Last week, a California federal jury concluded that the maker of 5-Hour Energy Drink did not violate federal antitrust law by selling the energy shots to Costco for less than the price charged to its family-owned rivals. Though the plaintiffs in US Wholesale Outlet & Distribution Inc. et al. v. Living Essentials LLC et al., No. 2:18-cv-01077 (C.D. Cal.) ultimately did not succeed, the case provides a reminder to businesses of the importance of reevaluating pricing policies on a regular basis.
In February 2018, several small, privately-owned wholesalers filed suit against the energy drink maker, Living Essentials LLC, claiming that it offered Costco preferential pricing, discounts, and rebates for its 5-Hour Energy product that were not offered to the big-box chain’s competitors. The wholesalers alleged that they paid as much as 15 to 20% more for the energy drink than was paid by Costco, and claimed that the favorable pricing arrangement violated the Robinson-Patman Act, 15 U.S.C § 13 et seq., which generally prohibits manufacturers from charging different prices to different customers for the same product (a practice known as price discrimination). According to the plaintiff wholesalers, they have been unable to compete with Costco, and have lost hundreds of thousands of dollars in sales of the energy drink to the retail giant due to Living Essentials’ discriminatory pricing. At trial, however, Living Essentials argued that the wholesalers failed to prove that they lost customers because of higher prices, and pointed to other reasons for the lost sales, such as the cleanliness of Costco’s stores, its rewards program, and free shipping. Following a nearly two-week trial, the jury sided with Living Essentials, concluding that the energy drink maker’s pricing policies did not illegally discriminate in favor of Costco and against the competing wholesalers.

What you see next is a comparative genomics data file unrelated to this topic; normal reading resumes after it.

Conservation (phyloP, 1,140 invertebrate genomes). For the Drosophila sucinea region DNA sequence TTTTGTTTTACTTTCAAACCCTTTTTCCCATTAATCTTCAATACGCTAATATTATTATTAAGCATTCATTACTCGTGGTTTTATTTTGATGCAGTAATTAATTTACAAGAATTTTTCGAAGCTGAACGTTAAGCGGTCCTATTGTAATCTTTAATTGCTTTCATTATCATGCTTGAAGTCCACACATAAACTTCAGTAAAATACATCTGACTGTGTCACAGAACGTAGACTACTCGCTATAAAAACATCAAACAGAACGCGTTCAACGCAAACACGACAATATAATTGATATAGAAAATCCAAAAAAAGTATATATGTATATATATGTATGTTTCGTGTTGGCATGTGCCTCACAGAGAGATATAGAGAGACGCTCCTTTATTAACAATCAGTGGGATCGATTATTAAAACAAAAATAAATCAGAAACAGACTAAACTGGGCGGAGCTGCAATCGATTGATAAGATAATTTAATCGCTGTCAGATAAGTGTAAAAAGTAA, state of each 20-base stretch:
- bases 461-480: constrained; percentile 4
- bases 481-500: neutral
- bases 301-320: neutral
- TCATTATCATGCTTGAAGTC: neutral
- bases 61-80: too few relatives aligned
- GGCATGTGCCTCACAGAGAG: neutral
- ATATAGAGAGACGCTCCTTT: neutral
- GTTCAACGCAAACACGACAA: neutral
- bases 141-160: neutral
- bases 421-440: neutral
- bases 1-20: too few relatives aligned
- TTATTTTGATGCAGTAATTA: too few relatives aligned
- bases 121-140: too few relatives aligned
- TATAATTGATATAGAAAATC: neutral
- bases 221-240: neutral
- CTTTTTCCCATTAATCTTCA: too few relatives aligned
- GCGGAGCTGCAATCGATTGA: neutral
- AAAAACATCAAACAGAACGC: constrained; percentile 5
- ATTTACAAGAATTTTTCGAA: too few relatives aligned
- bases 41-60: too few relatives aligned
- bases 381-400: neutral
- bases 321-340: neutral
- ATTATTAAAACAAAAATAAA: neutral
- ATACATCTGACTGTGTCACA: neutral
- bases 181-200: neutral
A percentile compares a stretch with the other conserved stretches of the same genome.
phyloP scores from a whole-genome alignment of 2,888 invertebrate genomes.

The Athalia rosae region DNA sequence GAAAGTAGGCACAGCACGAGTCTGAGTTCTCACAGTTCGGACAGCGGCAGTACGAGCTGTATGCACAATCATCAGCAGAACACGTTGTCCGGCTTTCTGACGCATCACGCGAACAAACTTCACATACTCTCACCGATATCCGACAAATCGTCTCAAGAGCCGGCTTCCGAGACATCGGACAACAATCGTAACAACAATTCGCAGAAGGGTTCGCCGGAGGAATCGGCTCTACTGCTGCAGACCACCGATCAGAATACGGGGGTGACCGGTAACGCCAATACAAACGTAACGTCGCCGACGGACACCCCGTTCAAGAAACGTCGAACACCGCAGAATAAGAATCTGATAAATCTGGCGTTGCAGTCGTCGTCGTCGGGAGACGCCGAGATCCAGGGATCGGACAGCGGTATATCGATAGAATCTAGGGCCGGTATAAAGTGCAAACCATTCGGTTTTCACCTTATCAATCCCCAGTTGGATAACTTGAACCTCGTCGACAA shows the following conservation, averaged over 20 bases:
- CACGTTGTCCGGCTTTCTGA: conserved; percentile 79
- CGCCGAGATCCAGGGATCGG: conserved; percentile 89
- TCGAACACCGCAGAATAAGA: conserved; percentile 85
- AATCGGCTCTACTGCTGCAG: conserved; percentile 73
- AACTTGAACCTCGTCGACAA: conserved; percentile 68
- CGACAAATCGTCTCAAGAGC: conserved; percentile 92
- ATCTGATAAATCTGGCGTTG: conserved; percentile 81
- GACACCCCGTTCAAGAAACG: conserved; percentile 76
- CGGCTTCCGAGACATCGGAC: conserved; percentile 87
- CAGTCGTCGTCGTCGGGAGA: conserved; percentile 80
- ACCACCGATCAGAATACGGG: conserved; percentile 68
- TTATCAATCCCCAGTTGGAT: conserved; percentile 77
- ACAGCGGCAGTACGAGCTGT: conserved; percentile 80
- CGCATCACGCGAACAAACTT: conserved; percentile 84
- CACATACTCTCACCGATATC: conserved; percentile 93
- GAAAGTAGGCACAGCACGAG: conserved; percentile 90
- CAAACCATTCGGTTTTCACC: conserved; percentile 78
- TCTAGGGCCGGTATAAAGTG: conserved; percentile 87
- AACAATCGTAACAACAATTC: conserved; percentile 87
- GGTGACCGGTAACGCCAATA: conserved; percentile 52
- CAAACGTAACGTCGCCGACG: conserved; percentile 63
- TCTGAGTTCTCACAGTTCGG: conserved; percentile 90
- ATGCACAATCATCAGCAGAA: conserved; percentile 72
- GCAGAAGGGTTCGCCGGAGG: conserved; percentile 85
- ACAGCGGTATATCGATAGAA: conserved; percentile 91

Though the rationale underlying the jury’s verdict is unknown at this time, the case offers an opportunity to remind manufacturers about the potential risks of offering price discounts to certain customers, but not others. The sale of identical goods at different prices does not always raise an antitrust issue, but could if certain safeguards are not met. For instance, price differences should generally be tied to a seller’s costs savings in dealing with a particular buyer, such as the lower manufacturing or delivery costs associated with doing business with certain large-volume customers (known as the cost justification defense). Problems could also arise if a price discount is not offered in response to a competitor’s low price (known as the meeting competition defense). These issues are often quite complex, and businesses should proceed with caution when implementing differential pricing policies.